Libbi Urban’s co-workers broke into applause at the union hall last year when they learned that their new contract with Cleveland-Cliffs not only increased wages by a whopping 20 percent but provided greater work-life balance and even enabled them to retire earlier than planned.
They’d spent years fighting for some of the improvements. But this time, they wielded extra bargaining power because of the hot economy that President Joe Biden engineered with bold investments and a deep commitment to working people.
Workers in aluminum, auto, steel, tire, mining, paper, heavy equipment, service, health care, and package delivery, among other industries, all racked up historic contract gains as the economy exploded under the current administration.
Biden inherited a nation battered by COVID-19. But under his steady leadership, America turned the tide.
His Infrastructure Investment and Jobs Act (IIJA) unleashed $1.2 trillion to upgrade transportation, communications, and energy networks with union labor and union-made materials and parts. His CHIPS and Science Act catalyzed billions more to boost the production of semiconductors and rebuildcrucial supply chains.
“We came out of [COVID-19]. The demand for steel was picking up,” said Urban, a longtime vice president with United Steelworkers (USW) Local 9231 in New Carlisle, Indiana, recalling the backdrop for negotiations with Cleveland-Cliffs.
“People were starting to buy and build. Everything hit just right for us,” continued Urban, one of 12,000 USW members in six states to benefit from the new contract.
The same scenario is playing out in one industry after another.
Wages nationwide are now growing at a faster rate than they did in the years before the pandemic. They’re outpacing inflation, which under Biden’s careful handling has dropped for months in a row without triggering the recession doubters feared.
The nation’s unemployment rate soared to 14.7 percent during the early days of the pandemic, the highest level since the Great Depression. But it’s plummeted since Biden took the helm, registering just 3.7 percent—a historic low—last month.
“Figures don’t lie. They’re telling a very good story,” observed Urban, noting the low unemployment helps to drive workers’ bargaining power.
“You can set your price,” she explained.
Even better, employers keep adding to the 14 million jobs already created during the past three years—about 800,000 of them in manufacturing—as Bidenomics continues to spur growth and grow worker power.
Cory Small and his 315 co-workers at Green Bay Packaging in Morrilton, Arkansas, took note of the strong contracts negotiated by workers at other employers in recent years.
And they went into bargaining this year realizing that this was their moment, too, thanks to a growing economy that Small, president of USW Local 13-011965, likened to a “rocket out of a cannon.”
“This was not going to be just another round of negotiations,” recounted Small, stressing that workers sacrificed to continue producing corrugated containerboard—an essential packaging product—during COVID-19. “We were demanding much more than we had expected to get in the past. We went in with high expectations.”
In the end, workers exceeded those expectations, achieving a wage package 7 percent higher than in previous labor agreements. They also preserved affordable health care and enhanced retirement security, among other improvements.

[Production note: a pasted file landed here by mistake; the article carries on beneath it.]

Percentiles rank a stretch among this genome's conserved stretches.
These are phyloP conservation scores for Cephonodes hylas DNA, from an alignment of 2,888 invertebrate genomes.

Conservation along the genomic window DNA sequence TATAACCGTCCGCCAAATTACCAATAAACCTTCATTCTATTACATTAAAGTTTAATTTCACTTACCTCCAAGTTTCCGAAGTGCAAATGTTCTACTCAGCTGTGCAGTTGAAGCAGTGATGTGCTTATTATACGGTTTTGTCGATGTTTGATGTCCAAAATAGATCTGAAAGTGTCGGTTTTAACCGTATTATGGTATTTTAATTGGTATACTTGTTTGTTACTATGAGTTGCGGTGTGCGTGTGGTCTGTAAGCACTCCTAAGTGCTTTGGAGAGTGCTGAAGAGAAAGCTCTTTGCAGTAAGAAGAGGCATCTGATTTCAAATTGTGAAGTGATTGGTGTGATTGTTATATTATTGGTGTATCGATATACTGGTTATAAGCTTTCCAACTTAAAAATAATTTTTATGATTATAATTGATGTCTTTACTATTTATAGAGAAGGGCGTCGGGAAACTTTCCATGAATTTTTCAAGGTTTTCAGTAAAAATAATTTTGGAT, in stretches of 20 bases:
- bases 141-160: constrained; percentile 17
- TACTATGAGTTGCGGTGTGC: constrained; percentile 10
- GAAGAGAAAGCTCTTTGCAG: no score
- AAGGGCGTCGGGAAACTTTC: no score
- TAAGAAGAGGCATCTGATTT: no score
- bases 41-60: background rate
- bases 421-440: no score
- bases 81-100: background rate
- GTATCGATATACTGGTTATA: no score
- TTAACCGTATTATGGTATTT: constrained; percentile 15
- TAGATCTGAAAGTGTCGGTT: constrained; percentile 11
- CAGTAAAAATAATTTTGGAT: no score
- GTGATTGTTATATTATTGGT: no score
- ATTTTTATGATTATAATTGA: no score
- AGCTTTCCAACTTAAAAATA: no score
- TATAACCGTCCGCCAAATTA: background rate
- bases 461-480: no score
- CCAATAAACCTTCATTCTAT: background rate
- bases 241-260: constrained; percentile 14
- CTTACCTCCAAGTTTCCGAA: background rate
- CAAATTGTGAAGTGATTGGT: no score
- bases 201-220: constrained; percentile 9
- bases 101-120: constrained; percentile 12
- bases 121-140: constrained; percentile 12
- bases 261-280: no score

“It was a major win,” said Small, a third-generation union member, noting the gains enable workers to better support their communities.
Empowering workers to bargain stronger contracts is just one example of how Biden has workers’ backs.
He shored up dozens of struggling multiemployer pension plans, saving the retirements of 1.3 million Americans. He thwarted Republicans’ plans to cut Social Security. He also capped seniors’ insulin expenses at $35 a month and took other steps to bring down prescription drug costs.
Bill Alexander, president of Steelworkers Organization of Active Retirees (SOAR) Chapter 31-9 in Southeast Chicago, said one of his family members previously spent $300 a month on insulin.
“Now, he pays $35,” Alexander said, noting the lower costs helped his relative afford a new car. “He can buy other things with that money, things he can enjoy, other than spending it just to live.”
Biden also stood up to oil company gouging, helping Americans keep even more money in their pockets.
Gas prices, falling for months, cost an average of 30 cents a gallon less than they did at this time last year. Alexander now fills up for about $2.79 a gallon in nearby Indiana.
“He’s doing everything he can to bring prices down,” Alexander said, citing Biden’s bold use of strategic oil reserves to stabilize the market.
Urban planned to work for another couple of years. But she retired in April because of the big pension boost provided by her new union contract and Biden’s economy.
“He’s just an average Joe,” she said of Biden.
“He talks about how the working class built the country. If it weren’t for unions and people of labor doing what we’ve done all these years, the country wouldn’t be where it is now. Without us, there wouldn’t be a 1 percent. I think he’s trying to bring that back into focus.”
Urban intends to spend some of her free time as a political activist, communicating with voters about the importance of re-electing Biden and putting pro-worker Democrats back in charge of the House.
“A rising tide floats all boats,” she said. “It’s imperative that we make sure people know that the economy is going in the right direction and we’re making progress.”
This article was produced by the Independent Media Institute.